More like a punch in the gut, really....
I've been in the basement during the last couple of days, working my way through the many rubbermaid boxes in which 'important' things have been stored. I've been pitching, consolidating, and filling garbage bags with donations. I've managed to empty five of those big containers, so now we can store the camping gear better!
As I was going through a collection of postcards I used to value, I came across this charming image of a Pyreneean family of the nineteenth century. After I got over being charmed, I thought "Why the heck did I collect this?" I turned it over to discover that it was from a highschool friend of mine; probably from her honeymoon.
She'd sent it from somewhere in France after a "bad trip" to Spain, where her husband got food poisoning in San Sebastian, and they were harassed by the police. They'd decided to boycott Spain and head to France, where she was enthusiastic about the prospect of seeing Carcassonne and spending some time on the beaches of the Med. It made me smile to hear that long-ago voice; she was always the adventurous one. While the rest of us had our noses to the grindstone, she took off to the Galapagos and other exotic locales. Life was always more exciting when she was around. We had twin crushes on a pair of guys we met at an Interschool Student Council Meeting and didn't eat for nine days,just mooning around until we got over it. (She lost weight, I didn't.). When she married her highschool sweetheart, she did the "Rock Lobster" dance, lying on the ground with her feet in the air in her full-on pouffy white wedding dress, having just the best time.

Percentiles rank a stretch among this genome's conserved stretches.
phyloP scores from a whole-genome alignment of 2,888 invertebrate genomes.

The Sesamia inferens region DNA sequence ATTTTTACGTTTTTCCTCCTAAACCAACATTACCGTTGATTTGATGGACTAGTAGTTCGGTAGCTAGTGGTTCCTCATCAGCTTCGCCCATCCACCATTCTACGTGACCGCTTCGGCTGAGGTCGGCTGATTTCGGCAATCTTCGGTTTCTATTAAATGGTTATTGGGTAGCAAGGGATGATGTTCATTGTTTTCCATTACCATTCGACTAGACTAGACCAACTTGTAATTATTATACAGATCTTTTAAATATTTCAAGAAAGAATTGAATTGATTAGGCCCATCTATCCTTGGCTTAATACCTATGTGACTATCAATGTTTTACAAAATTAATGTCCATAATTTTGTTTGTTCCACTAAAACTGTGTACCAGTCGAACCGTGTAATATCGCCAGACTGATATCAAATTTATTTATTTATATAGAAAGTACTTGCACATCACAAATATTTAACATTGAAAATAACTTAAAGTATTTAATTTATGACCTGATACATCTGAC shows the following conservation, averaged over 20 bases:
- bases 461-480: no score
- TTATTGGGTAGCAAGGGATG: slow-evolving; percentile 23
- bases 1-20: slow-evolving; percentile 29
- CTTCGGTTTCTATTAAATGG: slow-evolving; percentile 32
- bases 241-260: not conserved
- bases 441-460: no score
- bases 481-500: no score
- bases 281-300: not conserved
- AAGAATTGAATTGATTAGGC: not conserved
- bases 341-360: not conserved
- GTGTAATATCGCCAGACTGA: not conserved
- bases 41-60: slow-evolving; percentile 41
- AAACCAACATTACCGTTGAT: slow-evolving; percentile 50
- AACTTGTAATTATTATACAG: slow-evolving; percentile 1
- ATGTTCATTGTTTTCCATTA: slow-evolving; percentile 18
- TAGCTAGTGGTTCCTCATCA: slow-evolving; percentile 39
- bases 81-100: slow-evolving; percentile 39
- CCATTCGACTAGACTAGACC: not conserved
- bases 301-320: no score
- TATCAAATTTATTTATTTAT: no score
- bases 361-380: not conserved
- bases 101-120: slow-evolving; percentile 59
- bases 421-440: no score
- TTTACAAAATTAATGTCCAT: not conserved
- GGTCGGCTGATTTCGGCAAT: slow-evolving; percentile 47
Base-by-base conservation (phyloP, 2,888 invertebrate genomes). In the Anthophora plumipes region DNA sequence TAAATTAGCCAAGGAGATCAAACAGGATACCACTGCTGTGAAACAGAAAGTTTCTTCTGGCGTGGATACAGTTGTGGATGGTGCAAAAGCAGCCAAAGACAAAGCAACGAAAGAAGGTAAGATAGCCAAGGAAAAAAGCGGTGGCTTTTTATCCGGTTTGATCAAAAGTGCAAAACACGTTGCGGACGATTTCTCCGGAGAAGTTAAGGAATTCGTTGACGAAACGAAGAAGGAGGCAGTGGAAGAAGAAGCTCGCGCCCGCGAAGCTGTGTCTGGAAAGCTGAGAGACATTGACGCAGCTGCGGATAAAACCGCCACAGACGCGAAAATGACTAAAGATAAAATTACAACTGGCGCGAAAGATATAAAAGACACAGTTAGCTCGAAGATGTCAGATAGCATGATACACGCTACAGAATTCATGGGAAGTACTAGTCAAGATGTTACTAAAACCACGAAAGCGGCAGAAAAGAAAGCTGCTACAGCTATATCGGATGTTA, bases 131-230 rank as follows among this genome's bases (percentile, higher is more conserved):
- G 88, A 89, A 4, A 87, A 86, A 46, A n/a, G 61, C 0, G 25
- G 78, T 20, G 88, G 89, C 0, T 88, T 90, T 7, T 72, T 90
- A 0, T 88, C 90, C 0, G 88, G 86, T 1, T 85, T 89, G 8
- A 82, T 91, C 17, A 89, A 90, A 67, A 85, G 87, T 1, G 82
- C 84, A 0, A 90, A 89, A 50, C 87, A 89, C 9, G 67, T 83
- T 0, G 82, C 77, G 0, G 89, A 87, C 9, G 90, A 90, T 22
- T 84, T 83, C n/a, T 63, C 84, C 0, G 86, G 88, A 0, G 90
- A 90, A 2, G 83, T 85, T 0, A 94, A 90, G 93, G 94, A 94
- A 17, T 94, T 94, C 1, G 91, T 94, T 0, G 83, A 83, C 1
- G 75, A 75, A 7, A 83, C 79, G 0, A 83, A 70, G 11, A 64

Full of fun, athletic, and up for anything, my friend lived intensely. I remember her being both enchanted and disquieted in equal measure when during one of our philosophical conversations( the kind only seventeen year olds can have) I pointed out how close the blade of the jawbone was to the skin. We both had a frisson of mortality at that.
We lost touch in the 90's, but I thought I'd look her up when I went up north to my grandmother's funeral a few years ago. I found her address in the phone book; she lived near my cousin, so I mentioned that I was thinking of going to see her. My cousin looked at me oddly and tried to find the kindest way to tell me that my friend was dead of breast cancer. I'd been doing pretty well up to that point. Grandma was 94, and alone now that her life partner of 63 years had died. It was natural that she would die one day. But my friend should not be dead. She should be here watching her three athletic brainy beautiful children grow to adulthood.
I am sad that I won't ever be able to share my experience of San Sebastian with her, or try to change her mind about Spain, thirty years later. I'll never get to ask her just exactly what that run-in with the police was about. And I'll never again get to share her invigorating energy.
I miss you, Marji.